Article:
The topic of execution has always been a hot button issue in America. So, when Oklahoma had an execution go completely wrong back in April of last year, they put a temporary hold on all upcoming executions due to the public outcry. Now that the first execution has taken place since the last mishap, the last five words of a man as his death sentence was carried out has the nation buzzing once again.
Charles Frederick Warner, 47, was sentenced to death for the brutal rape and murder of 11-month-old Adrianna Waller in 1997. It wasn’t until just a few days ago that the public was notified by spokesman for the Oklahoma Corrections Department Jerry Massie that Charles Frederick Warner was pronounced dead at 7:28 p.m. after his execution.
Once again, lethal injection has been dragged into the spotlight on account of how the night’s events played out. During that time, a journalist witnessed the 18 minute procedure and recorded the process as the man’s injection began. “My body is on fire,” Warner said.
However, the journalist’s remarks paint quite a different picture as he claims Warner didn’t appear to be in any amount of pain. Warner then continued by shouting that he’d been “poked five times” during the placing of his intravenous lines. Getting poked five times with a needle is hardly comparable to the brutal rape and murder he committed. If that’s something worthy of outrage, I have a lawsuit to file against my family doctor.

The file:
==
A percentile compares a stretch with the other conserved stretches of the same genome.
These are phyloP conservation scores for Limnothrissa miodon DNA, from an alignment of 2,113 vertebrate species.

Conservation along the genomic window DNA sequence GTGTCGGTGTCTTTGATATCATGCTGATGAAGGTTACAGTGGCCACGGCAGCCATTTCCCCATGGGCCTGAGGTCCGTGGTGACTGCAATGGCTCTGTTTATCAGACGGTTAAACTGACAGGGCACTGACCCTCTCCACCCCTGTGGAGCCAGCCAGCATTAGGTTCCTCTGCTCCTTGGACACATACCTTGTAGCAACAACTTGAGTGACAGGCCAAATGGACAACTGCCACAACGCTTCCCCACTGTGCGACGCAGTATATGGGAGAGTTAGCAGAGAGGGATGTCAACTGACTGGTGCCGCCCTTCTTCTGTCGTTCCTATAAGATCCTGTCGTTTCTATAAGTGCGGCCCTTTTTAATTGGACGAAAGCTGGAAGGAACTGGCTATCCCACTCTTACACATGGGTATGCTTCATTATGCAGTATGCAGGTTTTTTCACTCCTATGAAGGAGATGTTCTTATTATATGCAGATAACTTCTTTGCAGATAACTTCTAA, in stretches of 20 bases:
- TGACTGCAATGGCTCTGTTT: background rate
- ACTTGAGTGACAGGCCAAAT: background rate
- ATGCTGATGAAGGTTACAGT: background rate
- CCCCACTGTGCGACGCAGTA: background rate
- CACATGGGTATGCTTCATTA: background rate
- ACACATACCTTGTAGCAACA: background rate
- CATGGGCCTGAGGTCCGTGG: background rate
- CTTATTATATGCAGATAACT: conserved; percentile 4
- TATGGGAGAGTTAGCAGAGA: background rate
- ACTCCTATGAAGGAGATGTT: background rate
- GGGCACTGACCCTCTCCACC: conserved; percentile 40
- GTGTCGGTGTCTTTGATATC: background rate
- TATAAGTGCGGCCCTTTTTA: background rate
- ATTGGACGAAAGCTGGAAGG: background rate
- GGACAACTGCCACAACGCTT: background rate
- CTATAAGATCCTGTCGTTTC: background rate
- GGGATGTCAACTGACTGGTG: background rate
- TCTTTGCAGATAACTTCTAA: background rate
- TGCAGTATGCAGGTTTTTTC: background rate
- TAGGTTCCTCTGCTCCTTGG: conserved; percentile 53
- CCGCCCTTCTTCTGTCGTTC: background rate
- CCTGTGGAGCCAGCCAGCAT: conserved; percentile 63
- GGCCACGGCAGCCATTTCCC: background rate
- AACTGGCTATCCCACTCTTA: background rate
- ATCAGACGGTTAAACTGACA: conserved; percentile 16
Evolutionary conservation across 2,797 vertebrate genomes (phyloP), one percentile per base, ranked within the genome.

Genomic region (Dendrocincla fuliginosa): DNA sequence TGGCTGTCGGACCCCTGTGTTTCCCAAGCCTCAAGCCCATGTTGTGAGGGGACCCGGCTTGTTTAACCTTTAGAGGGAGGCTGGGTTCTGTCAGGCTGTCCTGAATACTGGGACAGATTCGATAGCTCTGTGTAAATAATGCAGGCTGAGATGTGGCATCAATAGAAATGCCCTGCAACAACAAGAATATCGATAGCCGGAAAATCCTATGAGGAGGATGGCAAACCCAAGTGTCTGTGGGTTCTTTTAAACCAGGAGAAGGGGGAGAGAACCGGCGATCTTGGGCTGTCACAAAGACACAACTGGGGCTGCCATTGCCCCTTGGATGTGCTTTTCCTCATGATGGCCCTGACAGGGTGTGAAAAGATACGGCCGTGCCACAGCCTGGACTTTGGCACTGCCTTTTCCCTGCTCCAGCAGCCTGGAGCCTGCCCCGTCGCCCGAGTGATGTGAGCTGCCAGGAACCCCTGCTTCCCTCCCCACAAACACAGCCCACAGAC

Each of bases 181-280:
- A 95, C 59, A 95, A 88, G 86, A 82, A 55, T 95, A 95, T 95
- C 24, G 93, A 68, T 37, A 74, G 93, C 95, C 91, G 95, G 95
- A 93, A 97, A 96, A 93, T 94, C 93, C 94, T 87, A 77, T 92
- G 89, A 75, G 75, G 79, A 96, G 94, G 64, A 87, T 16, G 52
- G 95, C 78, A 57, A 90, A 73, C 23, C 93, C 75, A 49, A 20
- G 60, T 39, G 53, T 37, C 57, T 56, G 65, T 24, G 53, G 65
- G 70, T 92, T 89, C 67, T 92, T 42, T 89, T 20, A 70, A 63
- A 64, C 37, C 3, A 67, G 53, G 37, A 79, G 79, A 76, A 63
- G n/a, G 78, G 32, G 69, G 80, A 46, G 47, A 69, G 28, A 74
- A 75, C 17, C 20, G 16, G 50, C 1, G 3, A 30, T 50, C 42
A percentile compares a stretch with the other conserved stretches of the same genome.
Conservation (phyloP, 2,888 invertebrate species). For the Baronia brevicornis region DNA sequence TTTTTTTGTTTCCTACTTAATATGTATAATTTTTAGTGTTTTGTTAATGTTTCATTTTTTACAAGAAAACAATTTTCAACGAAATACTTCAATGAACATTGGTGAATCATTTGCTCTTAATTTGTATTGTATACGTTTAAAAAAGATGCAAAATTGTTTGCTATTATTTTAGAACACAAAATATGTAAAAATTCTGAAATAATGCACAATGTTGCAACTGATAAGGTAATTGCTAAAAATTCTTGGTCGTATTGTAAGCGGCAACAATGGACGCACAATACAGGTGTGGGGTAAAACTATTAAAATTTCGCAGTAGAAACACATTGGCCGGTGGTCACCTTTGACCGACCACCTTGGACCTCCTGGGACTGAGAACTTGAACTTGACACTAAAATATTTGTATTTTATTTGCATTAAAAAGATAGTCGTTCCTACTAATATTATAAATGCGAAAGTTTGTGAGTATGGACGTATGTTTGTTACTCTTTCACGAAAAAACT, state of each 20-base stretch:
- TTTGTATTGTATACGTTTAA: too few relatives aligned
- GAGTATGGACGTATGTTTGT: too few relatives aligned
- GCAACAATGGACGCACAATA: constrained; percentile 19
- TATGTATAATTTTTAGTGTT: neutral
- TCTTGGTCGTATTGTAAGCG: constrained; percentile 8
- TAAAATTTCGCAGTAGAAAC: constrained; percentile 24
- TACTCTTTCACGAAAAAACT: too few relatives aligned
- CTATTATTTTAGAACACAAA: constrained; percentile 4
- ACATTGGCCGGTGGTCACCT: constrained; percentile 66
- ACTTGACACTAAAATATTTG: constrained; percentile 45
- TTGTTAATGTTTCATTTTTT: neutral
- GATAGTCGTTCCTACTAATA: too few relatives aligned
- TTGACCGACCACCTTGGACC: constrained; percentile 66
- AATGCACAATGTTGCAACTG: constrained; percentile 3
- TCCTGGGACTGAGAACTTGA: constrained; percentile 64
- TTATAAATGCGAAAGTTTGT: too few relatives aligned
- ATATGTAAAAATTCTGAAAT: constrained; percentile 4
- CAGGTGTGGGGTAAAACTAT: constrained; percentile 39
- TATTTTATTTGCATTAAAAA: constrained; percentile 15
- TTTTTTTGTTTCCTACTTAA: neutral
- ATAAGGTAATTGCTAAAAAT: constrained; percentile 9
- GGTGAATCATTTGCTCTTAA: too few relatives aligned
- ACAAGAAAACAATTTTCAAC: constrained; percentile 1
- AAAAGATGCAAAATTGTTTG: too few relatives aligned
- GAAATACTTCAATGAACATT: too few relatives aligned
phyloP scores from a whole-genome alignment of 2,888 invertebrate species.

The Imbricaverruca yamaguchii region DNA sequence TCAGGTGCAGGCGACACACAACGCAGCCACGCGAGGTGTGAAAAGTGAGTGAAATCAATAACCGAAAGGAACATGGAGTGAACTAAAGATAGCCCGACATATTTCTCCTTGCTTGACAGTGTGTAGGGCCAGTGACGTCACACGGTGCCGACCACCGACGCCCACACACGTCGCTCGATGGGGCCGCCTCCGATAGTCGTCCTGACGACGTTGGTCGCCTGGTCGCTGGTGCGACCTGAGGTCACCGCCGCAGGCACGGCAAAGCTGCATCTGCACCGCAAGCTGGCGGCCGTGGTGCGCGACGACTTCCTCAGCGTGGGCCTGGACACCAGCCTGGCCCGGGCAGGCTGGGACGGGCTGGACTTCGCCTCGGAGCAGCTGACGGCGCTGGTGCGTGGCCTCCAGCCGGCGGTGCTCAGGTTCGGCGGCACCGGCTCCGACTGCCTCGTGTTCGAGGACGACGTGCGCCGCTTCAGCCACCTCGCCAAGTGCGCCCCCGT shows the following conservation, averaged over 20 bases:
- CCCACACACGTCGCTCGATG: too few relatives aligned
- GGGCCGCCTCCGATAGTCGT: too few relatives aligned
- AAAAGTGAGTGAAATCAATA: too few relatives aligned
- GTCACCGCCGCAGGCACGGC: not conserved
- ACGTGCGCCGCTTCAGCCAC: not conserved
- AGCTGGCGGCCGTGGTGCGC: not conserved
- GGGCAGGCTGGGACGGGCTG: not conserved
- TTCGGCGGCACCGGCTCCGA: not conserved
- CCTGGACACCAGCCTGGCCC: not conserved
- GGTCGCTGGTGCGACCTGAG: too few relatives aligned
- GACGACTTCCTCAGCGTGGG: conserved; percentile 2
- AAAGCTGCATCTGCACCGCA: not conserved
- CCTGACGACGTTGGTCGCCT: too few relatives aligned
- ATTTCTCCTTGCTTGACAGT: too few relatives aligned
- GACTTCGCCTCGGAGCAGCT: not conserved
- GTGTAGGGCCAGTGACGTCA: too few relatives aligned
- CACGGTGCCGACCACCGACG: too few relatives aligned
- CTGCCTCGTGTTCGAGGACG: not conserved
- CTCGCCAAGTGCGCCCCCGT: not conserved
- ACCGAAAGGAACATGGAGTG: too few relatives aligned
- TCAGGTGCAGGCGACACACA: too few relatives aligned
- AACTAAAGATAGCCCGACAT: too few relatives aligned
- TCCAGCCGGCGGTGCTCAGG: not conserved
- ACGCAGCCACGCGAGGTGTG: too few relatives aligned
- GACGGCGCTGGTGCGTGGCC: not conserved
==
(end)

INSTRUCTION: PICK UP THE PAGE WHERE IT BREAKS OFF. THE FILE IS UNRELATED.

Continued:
As the lethal drugs continued to be forced into his body, he apologized for the pain he’d caused before finally saying, “I am not a monster.” The incident was posted to social media, prompting the discussion as to whether or not lethal injection is the right route to take regardless of the crime.
As IJ Review points out, National Journal’s Ron Fournier posted Warner’s five controversial words to Twitter, resulting in quite the exchange:
Regardless of whether or not lethal injection is as humane as officials claim it to be, others are using the recent instances as a stepping stone to argue the ethics of killing someone in the first place. Even the infant’s mother, Shonda Waller, explains that the death penalty is an act of kindness for such monsters.
“I don’t see any justice in just sentencing someone to die,” the grieving mother said. “To me, the justice is in someone living with what they have done to you, your family, and having to live with that for the rest of their life knowing they will never walk out those bars.” That would be true if the individual was capable of feeling guilt or remorse, but the man himself was in denial of his actions when he claimed that he wasn’t a monster.
The combination of the two arguments make for a strong case regarding those who oppose it, but many aren’t all that convinced. After all, why waste the tax payer money on keeping such heinous animals alive knowing they’ll never see the light of day again?
Another argument points out that a bit of discomfort during their lethal injection shouldn’t matter, given the pain they’ve caused to their victims and the victim’s families. Which argument makes more sense – end the waste of life they’ve proven themselves to be, or let them suffer with the guilt of what they’ve done until their last breath?
Source: Mad World News